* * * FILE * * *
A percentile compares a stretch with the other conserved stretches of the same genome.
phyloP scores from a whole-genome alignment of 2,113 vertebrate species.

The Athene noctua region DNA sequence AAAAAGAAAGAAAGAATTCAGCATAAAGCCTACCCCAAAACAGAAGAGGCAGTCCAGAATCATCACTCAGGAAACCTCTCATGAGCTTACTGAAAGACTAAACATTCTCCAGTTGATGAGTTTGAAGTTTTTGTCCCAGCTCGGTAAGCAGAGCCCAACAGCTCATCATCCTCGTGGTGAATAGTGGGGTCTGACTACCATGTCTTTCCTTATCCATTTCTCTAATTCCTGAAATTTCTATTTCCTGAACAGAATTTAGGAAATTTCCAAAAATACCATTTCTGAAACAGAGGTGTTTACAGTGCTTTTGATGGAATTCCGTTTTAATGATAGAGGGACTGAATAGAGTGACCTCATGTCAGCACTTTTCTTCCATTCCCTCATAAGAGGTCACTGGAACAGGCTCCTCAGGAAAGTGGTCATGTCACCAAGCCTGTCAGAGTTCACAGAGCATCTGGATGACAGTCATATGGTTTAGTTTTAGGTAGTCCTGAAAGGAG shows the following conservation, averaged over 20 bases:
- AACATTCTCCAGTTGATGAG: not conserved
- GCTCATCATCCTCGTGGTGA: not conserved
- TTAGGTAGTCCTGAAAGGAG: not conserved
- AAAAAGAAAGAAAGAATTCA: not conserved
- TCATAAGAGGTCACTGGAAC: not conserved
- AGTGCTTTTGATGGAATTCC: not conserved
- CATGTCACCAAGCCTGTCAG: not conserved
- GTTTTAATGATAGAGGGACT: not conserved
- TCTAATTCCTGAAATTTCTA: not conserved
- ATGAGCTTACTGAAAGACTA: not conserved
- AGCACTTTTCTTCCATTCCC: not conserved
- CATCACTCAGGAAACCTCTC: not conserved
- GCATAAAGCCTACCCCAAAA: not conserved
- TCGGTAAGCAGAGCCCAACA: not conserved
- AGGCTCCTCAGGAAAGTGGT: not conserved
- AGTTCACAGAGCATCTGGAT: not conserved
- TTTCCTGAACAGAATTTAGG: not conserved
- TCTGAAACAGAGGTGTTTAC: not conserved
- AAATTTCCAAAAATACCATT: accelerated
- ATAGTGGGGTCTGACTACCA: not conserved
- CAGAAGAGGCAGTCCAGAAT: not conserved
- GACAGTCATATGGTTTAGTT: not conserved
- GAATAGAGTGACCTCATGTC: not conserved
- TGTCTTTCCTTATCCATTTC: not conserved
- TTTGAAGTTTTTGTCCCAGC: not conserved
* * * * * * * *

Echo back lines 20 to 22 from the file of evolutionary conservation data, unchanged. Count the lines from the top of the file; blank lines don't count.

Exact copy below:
- TTTCCTGAACAGAATTTAGG: not conserved
- TCTGAAACAGAGGTGTTTAC: not conserved
- AAATTTCCAAAAATACCATT: accelerated